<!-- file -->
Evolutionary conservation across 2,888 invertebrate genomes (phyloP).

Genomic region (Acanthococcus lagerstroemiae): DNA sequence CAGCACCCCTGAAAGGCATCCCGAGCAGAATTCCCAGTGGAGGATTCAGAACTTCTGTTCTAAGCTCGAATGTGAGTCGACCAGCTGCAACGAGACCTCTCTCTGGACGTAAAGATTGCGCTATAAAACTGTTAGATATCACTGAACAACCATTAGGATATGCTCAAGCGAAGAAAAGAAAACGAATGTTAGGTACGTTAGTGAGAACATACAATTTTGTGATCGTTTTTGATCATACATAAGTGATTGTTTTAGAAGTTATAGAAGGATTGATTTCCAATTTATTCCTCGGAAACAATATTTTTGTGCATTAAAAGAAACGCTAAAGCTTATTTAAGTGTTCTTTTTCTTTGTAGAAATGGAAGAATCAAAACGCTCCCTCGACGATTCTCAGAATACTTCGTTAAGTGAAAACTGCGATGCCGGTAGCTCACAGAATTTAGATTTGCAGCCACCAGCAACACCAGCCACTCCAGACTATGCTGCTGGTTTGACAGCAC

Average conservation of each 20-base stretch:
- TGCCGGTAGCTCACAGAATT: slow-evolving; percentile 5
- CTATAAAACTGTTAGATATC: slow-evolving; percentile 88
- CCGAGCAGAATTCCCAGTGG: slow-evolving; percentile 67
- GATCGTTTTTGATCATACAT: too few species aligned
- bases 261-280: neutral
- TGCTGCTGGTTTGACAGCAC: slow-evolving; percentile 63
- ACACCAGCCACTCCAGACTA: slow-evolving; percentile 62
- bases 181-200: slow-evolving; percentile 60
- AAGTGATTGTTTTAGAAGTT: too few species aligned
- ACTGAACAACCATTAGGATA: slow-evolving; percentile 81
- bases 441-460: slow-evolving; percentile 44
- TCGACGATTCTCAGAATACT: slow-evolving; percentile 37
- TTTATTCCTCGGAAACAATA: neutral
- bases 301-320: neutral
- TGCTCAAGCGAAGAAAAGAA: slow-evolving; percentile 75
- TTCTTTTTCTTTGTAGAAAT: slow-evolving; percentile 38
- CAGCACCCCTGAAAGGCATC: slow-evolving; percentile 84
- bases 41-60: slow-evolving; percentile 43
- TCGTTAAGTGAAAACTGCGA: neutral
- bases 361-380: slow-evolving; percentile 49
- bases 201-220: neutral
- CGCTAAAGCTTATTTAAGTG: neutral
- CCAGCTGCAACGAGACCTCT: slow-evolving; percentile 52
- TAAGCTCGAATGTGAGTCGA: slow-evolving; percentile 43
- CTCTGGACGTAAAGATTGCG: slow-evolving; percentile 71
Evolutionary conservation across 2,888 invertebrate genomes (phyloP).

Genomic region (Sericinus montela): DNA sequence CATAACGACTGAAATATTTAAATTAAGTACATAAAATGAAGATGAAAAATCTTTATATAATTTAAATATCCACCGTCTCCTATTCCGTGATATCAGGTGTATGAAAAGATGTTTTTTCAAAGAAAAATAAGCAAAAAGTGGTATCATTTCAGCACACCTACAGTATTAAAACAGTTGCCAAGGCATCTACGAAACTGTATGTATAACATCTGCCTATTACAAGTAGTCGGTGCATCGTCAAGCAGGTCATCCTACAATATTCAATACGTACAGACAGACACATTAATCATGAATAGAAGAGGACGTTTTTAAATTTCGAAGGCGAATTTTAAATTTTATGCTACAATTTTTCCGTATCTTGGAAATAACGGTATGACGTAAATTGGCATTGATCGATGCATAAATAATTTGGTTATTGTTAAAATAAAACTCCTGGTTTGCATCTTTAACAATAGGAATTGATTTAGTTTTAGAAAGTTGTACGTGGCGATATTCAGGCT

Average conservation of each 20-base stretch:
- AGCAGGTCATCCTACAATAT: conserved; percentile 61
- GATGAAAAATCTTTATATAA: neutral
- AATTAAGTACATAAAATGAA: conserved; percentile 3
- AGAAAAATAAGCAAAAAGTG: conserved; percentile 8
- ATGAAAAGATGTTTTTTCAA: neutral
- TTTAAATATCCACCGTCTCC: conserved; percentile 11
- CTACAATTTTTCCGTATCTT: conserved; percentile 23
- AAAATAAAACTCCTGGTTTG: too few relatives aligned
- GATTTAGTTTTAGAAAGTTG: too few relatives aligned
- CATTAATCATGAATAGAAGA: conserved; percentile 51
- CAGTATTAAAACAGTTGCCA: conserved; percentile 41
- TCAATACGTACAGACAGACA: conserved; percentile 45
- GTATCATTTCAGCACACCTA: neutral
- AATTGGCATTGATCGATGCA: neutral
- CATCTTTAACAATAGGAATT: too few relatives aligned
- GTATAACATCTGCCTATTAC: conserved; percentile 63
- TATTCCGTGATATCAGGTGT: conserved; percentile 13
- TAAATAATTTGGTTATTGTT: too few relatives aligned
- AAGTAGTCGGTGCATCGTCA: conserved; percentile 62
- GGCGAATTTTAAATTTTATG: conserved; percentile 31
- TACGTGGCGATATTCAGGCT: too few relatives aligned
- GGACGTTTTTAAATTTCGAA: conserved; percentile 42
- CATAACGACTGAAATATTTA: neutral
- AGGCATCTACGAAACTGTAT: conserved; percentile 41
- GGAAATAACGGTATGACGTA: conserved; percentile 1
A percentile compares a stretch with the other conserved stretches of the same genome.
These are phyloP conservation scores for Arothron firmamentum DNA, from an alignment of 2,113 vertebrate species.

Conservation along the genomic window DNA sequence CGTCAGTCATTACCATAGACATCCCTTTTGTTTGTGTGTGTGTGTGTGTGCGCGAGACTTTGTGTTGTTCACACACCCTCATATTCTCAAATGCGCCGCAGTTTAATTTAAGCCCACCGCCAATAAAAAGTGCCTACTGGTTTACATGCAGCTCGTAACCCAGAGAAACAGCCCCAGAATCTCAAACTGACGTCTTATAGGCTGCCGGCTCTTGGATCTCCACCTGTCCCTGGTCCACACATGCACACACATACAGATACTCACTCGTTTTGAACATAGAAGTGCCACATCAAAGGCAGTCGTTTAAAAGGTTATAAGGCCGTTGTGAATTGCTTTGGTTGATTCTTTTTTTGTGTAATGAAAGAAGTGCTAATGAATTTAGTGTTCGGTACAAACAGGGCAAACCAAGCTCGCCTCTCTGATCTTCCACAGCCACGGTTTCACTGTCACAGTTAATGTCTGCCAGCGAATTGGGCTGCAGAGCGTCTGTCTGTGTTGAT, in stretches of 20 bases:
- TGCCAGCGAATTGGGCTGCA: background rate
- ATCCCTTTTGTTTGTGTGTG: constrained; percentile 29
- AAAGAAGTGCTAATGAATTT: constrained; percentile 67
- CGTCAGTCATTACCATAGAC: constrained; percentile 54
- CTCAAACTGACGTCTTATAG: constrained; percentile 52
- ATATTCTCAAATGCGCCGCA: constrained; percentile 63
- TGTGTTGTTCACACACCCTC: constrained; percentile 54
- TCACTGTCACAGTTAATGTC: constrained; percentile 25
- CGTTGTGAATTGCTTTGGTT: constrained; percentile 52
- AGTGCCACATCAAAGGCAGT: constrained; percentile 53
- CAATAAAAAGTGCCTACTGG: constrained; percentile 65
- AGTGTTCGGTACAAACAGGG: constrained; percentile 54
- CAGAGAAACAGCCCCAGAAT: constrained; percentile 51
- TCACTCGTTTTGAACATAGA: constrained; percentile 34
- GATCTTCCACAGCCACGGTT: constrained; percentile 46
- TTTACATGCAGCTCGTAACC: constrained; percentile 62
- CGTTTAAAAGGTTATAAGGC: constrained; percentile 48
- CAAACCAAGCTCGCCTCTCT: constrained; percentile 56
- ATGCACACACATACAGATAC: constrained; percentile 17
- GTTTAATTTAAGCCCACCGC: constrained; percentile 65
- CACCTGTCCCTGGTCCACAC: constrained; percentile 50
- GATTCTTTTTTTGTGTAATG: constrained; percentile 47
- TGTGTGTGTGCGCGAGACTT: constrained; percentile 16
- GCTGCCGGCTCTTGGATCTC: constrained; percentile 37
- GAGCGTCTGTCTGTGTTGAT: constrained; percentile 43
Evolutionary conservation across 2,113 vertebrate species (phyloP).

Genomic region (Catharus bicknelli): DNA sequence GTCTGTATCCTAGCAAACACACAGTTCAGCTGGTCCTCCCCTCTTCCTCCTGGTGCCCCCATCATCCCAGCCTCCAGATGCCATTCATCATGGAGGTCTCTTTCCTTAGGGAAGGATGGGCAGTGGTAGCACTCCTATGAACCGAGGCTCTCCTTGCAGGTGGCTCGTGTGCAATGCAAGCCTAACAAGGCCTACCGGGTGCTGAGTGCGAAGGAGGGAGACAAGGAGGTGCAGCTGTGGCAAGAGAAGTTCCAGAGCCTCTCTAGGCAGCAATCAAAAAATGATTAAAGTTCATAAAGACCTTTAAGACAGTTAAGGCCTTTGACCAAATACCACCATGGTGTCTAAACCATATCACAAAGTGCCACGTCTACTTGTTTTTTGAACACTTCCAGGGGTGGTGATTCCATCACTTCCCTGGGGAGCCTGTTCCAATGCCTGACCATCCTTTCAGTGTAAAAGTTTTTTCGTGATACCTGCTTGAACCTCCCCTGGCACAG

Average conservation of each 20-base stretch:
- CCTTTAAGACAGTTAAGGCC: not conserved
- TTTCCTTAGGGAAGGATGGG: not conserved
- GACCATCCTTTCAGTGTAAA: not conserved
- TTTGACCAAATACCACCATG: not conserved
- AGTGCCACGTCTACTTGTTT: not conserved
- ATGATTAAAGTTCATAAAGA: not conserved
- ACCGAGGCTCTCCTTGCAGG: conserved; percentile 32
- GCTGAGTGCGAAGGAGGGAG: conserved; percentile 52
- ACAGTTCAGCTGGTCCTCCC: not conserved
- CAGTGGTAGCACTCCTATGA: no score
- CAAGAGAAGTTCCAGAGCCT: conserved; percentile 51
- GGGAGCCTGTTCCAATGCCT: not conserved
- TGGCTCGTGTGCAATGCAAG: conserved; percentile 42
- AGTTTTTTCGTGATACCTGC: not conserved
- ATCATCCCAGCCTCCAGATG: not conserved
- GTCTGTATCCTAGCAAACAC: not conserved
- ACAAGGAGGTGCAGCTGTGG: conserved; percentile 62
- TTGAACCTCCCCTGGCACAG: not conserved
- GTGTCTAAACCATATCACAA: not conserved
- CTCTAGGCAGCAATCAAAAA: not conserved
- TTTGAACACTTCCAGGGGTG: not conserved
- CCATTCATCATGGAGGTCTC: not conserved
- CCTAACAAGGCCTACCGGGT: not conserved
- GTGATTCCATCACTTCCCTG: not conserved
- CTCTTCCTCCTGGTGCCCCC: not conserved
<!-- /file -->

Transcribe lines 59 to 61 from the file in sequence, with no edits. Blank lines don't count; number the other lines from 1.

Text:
Conservation along the genomic window DNA sequence CGTCAGTCATTACCATAGACATCCCTTTTGTTTGTGTGTGTGTGTGTGTGCGCGAGACTTTGTGTTGTTCACACACCCTCATATTCTCAAATGCGCCGCAGTTTAATTTAAGCCCACCGCCAATAAAAAGTGCCTACTGGTTTACATGCAGCTCGTAACCCAGAGAAACAGCCCCAGAATCTCAAACTGACGTCTTATAGGCTGCCGGCTCTTGGATCTCCACCTGTCCCTGGTCCACACATGCACACACATACAGATACTCACTCGTTTTGAACATAGAAGTGCCACATCAAAGGCAGTCGTTTAAAAGGTTATAAGGCCGTTGTGAATTGCTTTGGTTGATTCTTTTTTTGTGTAATGAAAGAAGTGCTAATGAATTTAGTGTTCGGTACAAACAGGGCAAACCAAGCTCGCCTCTCTGATCTTCCACAGCCACGGTTTCACTGTCACAGTTAATGTCTGCCAGCGAATTGGGCTGCAGAGCGTCTGTCTGTGTTGAT, in stretches of 20 bases:
- TGCCAGCGAATTGGGCTGCA: background rate
- ATCCCTTTTGTTTGTGTGTG: constrained; percentile 29